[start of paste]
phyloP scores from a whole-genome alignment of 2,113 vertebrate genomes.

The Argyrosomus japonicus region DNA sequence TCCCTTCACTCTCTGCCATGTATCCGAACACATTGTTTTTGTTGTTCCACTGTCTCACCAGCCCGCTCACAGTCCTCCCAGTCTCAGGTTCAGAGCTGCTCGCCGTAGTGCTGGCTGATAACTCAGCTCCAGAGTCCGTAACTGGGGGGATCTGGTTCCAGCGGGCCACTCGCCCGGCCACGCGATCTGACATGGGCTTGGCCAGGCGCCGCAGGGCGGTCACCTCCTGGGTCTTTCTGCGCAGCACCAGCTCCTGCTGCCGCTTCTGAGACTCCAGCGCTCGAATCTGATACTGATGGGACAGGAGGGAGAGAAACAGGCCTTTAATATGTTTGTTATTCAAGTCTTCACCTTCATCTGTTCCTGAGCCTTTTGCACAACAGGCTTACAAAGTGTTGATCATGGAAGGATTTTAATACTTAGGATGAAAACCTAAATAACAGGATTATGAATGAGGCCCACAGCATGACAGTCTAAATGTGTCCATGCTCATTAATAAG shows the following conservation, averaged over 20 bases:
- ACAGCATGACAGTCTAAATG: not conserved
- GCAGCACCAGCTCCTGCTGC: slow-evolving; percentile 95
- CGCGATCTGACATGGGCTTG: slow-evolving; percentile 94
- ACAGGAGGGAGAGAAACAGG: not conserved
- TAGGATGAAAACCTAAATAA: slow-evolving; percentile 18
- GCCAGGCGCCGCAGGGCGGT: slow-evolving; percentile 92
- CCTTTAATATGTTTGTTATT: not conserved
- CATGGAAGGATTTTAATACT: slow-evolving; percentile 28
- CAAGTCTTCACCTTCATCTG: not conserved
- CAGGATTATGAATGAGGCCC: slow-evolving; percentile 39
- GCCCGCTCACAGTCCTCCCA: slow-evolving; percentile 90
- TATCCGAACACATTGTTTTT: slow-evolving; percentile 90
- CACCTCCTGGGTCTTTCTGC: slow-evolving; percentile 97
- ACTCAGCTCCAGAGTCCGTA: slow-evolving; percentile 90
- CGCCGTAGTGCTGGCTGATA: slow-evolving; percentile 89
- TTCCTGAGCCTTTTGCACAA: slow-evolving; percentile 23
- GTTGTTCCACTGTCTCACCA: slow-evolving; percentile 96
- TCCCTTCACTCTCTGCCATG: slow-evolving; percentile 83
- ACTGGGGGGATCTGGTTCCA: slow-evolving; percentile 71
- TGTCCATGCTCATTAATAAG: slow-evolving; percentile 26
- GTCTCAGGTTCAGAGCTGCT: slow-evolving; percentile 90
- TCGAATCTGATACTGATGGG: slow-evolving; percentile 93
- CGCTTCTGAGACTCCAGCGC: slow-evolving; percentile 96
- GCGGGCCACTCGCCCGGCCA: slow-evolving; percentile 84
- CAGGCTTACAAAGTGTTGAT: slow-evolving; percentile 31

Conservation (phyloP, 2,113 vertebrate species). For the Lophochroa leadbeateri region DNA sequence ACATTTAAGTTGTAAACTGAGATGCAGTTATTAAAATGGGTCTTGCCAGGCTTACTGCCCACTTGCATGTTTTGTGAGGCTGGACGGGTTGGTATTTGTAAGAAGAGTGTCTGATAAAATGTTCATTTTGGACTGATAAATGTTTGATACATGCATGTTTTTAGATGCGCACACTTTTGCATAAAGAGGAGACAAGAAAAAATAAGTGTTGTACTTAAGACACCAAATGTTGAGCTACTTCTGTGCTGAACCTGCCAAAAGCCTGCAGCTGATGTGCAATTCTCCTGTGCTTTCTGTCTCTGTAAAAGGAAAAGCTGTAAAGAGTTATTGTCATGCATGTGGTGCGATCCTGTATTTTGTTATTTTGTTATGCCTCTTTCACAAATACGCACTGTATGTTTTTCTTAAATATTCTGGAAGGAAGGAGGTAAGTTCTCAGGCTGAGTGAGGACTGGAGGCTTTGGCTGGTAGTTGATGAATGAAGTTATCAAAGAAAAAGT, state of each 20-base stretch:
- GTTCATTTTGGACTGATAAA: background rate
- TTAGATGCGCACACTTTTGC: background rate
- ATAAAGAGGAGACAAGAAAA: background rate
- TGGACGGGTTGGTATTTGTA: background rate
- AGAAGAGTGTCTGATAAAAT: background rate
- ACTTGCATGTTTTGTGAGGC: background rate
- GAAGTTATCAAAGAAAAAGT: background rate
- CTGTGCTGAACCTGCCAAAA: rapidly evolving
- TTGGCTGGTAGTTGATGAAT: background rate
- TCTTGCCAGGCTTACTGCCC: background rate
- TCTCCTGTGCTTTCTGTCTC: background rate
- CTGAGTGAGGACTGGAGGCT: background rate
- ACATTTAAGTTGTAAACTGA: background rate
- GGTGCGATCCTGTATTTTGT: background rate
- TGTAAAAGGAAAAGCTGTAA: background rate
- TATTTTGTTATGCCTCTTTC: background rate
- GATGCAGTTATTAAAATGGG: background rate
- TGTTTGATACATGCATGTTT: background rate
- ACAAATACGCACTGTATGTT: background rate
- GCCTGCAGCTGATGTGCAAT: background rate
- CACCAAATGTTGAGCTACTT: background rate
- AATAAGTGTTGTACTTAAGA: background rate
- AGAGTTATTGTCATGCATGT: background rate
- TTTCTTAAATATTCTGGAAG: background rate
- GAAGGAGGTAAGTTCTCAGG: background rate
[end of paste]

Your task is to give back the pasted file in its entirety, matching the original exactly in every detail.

phyloP scores from a whole-genome alignment of 2,113 vertebrate genomes.

The Argyrosomus japonicus region DNA sequence TCCCTTCACTCTCTGCCATGTATCCGAACACATTGTTTTTGTTGTTCCACTGTCTCACCAGCCCGCTCACAGTCCTCCCAGTCTCAGGTTCAGAGCTGCTCGCCGTAGTGCTGGCTGATAACTCAGCTCCAGAGTCCGTAACTGGGGGGATCTGGTTCCAGCGGGCCACTCGCCCGGCCACGCGATCTGACATGGGCTTGGCCAGGCGCCGCAGGGCGGTCACCTCCTGGGTCTTTCTGCGCAGCACCAGCTCCTGCTGCCGCTTCTGAGACTCCAGCGCTCGAATCTGATACTGATGGGACAGGAGGGAGAGAAACAGGCCTTTAATATGTTTGTTATTCAAGTCTTCACCTTCATCTGTTCCTGAGCCTTTTGCACAACAGGCTTACAAAGTGTTGATCATGGAAGGATTTTAATACTTAGGATGAAAACCTAAATAACAGGATTATGAATGAGGCCCACAGCATGACAGTCTAAATGTGTCCATGCTCATTAATAAG shows the following conservation, averaged over 20 bases:
- ACAGCATGACAGTCTAAATG: not conserved
- GCAGCACCAGCTCCTGCTGC: slow-evolving; percentile 95
- CGCGATCTGACATGGGCTTG: slow-evolving; percentile 94
- ACAGGAGGGAGAGAAACAGG: not conserved
- TAGGATGAAAACCTAAATAA: slow-evolving; percentile 18
- GCCAGGCGCCGCAGGGCGGT: slow-evolving; percentile 92
- CCTTTAATATGTTTGTTATT: not conserved
- CATGGAAGGATTTTAATACT: slow-evolving; percentile 28
- CAAGTCTTCACCTTCATCTG: not conserved
- CAGGATTATGAATGAGGCCC: slow-evolving; percentile 39
- GCCCGCTCACAGTCCTCCCA: slow-evolving; percentile 90
- TATCCGAACACATTGTTTTT: slow-evolving; percentile 90
- CACCTCCTGGGTCTTTCTGC: slow-evolving; percentile 97
- ACTCAGCTCCAGAGTCCGTA: slow-evolving; percentile 90
- CGCCGTAGTGCTGGCTGATA: slow-evolving; percentile 89
- TTCCTGAGCCTTTTGCACAA: slow-evolving; percentile 23
- GTTGTTCCACTGTCTCACCA: slow-evolving; percentile 96
- TCCCTTCACTCTCTGCCATG: slow-evolving; percentile 83
- ACTGGGGGGATCTGGTTCCA: slow-evolving; percentile 71
- TGTCCATGCTCATTAATAAG: slow-evolving; percentile 26
- GTCTCAGGTTCAGAGCTGCT: slow-evolving; percentile 90
- TCGAATCTGATACTGATGGG: slow-evolving; percentile 93
- CGCTTCTGAGACTCCAGCGC: slow-evolving; percentile 96
- GCGGGCCACTCGCCCGGCCA: slow-evolving; percentile 84
- CAGGCTTACAAAGTGTTGAT: slow-evolving; percentile 31

Conservation (phyloP, 2,113 vertebrate species). For the Lophochroa leadbeateri region DNA sequence ACATTTAAGTTGTAAACTGAGATGCAGTTATTAAAATGGGTCTTGCCAGGCTTACTGCCCACTTGCATGTTTTGTGAGGCTGGACGGGTTGGTATTTGTAAGAAGAGTGTCTGATAAAATGTTCATTTTGGACTGATAAATGTTTGATACATGCATGTTTTTAGATGCGCACACTTTTGCATAAAGAGGAGACAAGAAAAAATAAGTGTTGTACTTAAGACACCAAATGTTGAGCTACTTCTGTGCTGAACCTGCCAAAAGCCTGCAGCTGATGTGCAATTCTCCTGTGCTTTCTGTCTCTGTAAAAGGAAAAGCTGTAAAGAGTTATTGTCATGCATGTGGTGCGATCCTGTATTTTGTTATTTTGTTATGCCTCTTTCACAAATACGCACTGTATGTTTTTCTTAAATATTCTGGAAGGAAGGAGGTAAGTTCTCAGGCTGAGTGAGGACTGGAGGCTTTGGCTGGTAGTTGATGAATGAAGTTATCAAAGAAAAAGT, state of each 20-base stretch:
- GTTCATTTTGGACTGATAAA: background rate
- TTAGATGCGCACACTTTTGC: background rate
- ATAAAGAGGAGACAAGAAAA: background rate
- TGGACGGGTTGGTATTTGTA: background rate
- AGAAGAGTGTCTGATAAAAT: background rate
- ACTTGCATGTTTTGTGAGGC: background rate
- GAAGTTATCAAAGAAAAAGT: background rate
- CTGTGCTGAACCTGCCAAAA: rapidly evolving
- TTGGCTGGTAGTTGATGAAT: background rate
- TCTTGCCAGGCTTACTGCCC: background rate
- TCTCCTGTGCTTTCTGTCTC: background rate
- CTGAGTGAGGACTGGAGGCT: background rate
- ACATTTAAGTTGTAAACTGA: background rate
- GGTGCGATCCTGTATTTTGT: background rate
- TGTAAAAGGAAAAGCTGTAA: background rate
- TATTTTGTTATGCCTCTTTC: background rate
- GATGCAGTTATTAAAATGGG: background rate
- TGTTTGATACATGCATGTTT: background rate
- ACAAATACGCACTGTATGTT: background rate
- GCCTGCAGCTGATGTGCAAT: background rate
- CACCAAATGTTGAGCTACTT: background rate
- AATAAGTGTTGTACTTAAGA: background rate
- AGAGTTATTGTCATGCATGT: background rate
- TTTCTTAAATATTCTGGAAG: background rate
- GAAGGAGGTAAGTTCTCAGG: background rate